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Big Ten scraps nonconference games for football, other fall sports due to pandemic

Pac-12 reportedly to follow suit; UH has three opponents from conference

The Associated Press

The Big Ten Conference announced Thursday it will not play nonconference games in football and several other sports this fall, the most dramatic move yet by a power conference because of the coronavirus pandemic.

The conference cited medical advice in making its decision and added ominously that the plan would be applied only “if the conference is able to participate in fall sports.”

Big Ten Commissioner Kevin Warren said it was “much easier if we’re just working with our Big Ten institutions” in terms of things like scheduling and traveling.

“We may not have sports in the fall,” Warren told the Big Ten Network. “We may not have a college football season in the Big Ten.

“So we just wanted to make sure that this was the next logical step to always rely on our medical experts to keep our student-athletes at the center of all of our decisions and make sure that they are as healthy as they possibly can be from a mental, a physical, an emotional health and wellness standpoint.”

The other big conferences — the SEC, ACC, Big 12 and Pac-12 — have all indicated they intend to play fall sports. However, the Pac-12 is expected to follow the Big Ten in eliminating nonconference competition, The Athletic reported, citing “multiple industry insiders.”

That would be disasterous for the University of Hawaii football team, which is scheduled to face three Pac-12 teams this season: Arizona (Aug. 29), UCLA (Sept. 5) and Oregon (Sept. 19).

The Rainbow Warriors have already lost one opponent for 2020 — Fordham confirmed earlier this week that it was canceling its game at Aloha Stadium scheduled for Sept. 12. If the Pac-12 games also fall through, and no replacement opponents can be found, UH’s opener wouldn’t be until Oct. 3 at home against Mountain West foe Nevada.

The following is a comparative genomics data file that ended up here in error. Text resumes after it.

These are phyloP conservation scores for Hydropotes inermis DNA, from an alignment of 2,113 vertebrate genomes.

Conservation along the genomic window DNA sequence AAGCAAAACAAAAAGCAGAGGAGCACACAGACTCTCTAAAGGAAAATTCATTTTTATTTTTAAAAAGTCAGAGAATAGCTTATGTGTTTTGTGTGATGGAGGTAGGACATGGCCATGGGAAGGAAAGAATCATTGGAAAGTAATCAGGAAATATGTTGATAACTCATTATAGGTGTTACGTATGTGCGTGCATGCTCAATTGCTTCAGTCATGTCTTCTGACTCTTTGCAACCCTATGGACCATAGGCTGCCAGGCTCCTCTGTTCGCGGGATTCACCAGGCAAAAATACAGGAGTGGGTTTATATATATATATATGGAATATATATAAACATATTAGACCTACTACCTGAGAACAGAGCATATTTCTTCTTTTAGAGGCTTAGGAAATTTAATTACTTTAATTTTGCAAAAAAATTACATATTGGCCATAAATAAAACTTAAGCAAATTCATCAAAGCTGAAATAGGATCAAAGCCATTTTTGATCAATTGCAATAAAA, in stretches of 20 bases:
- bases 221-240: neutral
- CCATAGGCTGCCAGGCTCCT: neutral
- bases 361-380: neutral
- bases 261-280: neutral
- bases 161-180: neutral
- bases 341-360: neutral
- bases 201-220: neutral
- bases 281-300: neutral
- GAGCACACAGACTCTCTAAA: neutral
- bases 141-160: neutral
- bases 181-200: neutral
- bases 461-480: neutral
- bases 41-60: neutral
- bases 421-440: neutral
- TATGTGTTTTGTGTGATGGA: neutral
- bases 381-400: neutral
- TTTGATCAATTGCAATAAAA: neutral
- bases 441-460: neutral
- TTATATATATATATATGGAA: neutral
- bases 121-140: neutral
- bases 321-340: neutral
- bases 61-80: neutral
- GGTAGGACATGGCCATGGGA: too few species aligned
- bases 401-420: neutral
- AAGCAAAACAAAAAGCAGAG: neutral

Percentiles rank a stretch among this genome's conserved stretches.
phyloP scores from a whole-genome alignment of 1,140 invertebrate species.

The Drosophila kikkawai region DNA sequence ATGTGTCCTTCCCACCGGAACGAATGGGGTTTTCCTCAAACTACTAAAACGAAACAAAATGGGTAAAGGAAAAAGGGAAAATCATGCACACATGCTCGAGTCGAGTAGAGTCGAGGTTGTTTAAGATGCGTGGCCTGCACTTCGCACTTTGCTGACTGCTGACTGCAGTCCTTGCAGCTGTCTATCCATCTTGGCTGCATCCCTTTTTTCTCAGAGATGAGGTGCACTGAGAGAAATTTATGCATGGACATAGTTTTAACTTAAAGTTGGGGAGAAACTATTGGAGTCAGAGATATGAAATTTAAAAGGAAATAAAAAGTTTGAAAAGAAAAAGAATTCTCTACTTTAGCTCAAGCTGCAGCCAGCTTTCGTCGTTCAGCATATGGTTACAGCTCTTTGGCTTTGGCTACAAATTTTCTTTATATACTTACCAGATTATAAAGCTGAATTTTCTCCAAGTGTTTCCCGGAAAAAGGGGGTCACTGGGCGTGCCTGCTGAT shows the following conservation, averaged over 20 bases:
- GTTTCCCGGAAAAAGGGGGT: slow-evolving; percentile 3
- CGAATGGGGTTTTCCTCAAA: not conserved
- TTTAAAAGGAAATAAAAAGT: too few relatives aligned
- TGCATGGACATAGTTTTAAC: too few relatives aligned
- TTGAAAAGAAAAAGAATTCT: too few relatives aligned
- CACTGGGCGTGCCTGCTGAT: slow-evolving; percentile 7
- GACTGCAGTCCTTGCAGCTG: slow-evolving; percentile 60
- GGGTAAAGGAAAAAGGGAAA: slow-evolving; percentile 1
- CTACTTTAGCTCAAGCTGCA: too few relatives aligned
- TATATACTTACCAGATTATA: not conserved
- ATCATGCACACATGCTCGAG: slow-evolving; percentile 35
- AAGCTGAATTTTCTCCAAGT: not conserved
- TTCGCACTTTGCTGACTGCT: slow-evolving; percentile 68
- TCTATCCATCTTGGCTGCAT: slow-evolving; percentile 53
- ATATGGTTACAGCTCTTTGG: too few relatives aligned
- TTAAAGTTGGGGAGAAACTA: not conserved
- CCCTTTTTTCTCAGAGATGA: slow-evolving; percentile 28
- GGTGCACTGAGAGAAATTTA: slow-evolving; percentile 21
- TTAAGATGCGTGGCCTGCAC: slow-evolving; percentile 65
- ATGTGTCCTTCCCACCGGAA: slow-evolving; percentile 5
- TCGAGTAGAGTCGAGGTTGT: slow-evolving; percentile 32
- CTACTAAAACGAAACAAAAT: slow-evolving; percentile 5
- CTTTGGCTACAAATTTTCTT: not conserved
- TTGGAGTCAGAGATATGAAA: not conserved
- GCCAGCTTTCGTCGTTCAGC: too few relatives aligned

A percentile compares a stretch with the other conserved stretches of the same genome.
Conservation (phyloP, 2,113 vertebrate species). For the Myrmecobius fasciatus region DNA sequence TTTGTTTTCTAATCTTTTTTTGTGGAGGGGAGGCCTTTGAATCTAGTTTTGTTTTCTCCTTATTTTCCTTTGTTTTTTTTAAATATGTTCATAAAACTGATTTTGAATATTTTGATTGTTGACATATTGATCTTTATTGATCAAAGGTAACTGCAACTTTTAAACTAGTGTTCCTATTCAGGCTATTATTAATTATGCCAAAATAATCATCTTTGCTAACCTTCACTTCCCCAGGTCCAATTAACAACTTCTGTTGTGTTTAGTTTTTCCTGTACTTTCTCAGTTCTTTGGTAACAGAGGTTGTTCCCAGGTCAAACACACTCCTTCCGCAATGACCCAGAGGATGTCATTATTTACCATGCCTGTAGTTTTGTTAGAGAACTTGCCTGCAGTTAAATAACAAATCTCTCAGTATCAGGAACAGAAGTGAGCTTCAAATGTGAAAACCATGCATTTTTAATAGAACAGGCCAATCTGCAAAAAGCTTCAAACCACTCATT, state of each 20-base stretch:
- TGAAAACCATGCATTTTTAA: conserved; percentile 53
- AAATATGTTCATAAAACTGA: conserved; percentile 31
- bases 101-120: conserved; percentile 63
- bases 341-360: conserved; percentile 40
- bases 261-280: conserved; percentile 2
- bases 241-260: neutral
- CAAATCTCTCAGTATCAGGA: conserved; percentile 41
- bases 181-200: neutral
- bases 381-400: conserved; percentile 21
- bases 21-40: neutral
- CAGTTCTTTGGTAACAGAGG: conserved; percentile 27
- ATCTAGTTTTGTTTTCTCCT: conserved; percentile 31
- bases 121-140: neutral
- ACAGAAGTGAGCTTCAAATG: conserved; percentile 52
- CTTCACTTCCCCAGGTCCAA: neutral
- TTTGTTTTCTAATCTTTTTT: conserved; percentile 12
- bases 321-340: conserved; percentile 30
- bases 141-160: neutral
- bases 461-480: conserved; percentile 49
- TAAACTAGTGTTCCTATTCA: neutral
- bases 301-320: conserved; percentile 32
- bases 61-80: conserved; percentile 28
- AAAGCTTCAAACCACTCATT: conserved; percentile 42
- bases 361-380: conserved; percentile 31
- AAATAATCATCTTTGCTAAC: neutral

There has been deep unease that the pandemic will deal a blow to fall sports after wiping out hundreds of games, including March Madness, this past spring. More than a dozen schools have reported positive tests for the virus among athletes in the past month, but the bad news picked up this week as the Ivy League canceled all fall sports and Stanford announced it was cutting 11 varsity sports.

The Big Ten decision is the biggest yet because Bowl Subdivision football games — more than 40 of them, all moneymakers in different ways — were simply erased. And the move didn’t wash away fears the entire fall season could be in jeopardy.

“I am really concerned, that is the question of the day,” Ohio State athletic director Gene Smith said on a conference call after the announcement. “I was cautiously optimistic. I’m not even there now.”

Besides football, the sports affected include cross country, field hockey, soccer and women’s volleyball.

“By limiting competition to other Big Ten institutions, the conference will have the greatest flexibility to adjust its own operations throughout the season and make quick decisions in real-time based on the most current evolving medical advice and the fluid nature of the pandemic,” the Big Ten said.

The marquee nonconference matchups in the Big Ten this season included Notre Dame vs. Wisconsin on Oct. 3 at Lambeau Field. Other big matchups included Michigan at Washington, Ohio State-Oregon, Penn State-Virginia Tech and Miami-Michigan State.

Much of the pain will be felt at smaller schools that lean heavily on the big-money games to help fund their athletic budgets. Hours before the Big Ten announcement, Northern Iowa, which will lose a Sept. 5 game at Iowa, said it expected an athletics budget shortfall to exceed $1 million.

* The Maui News contributed to this story.

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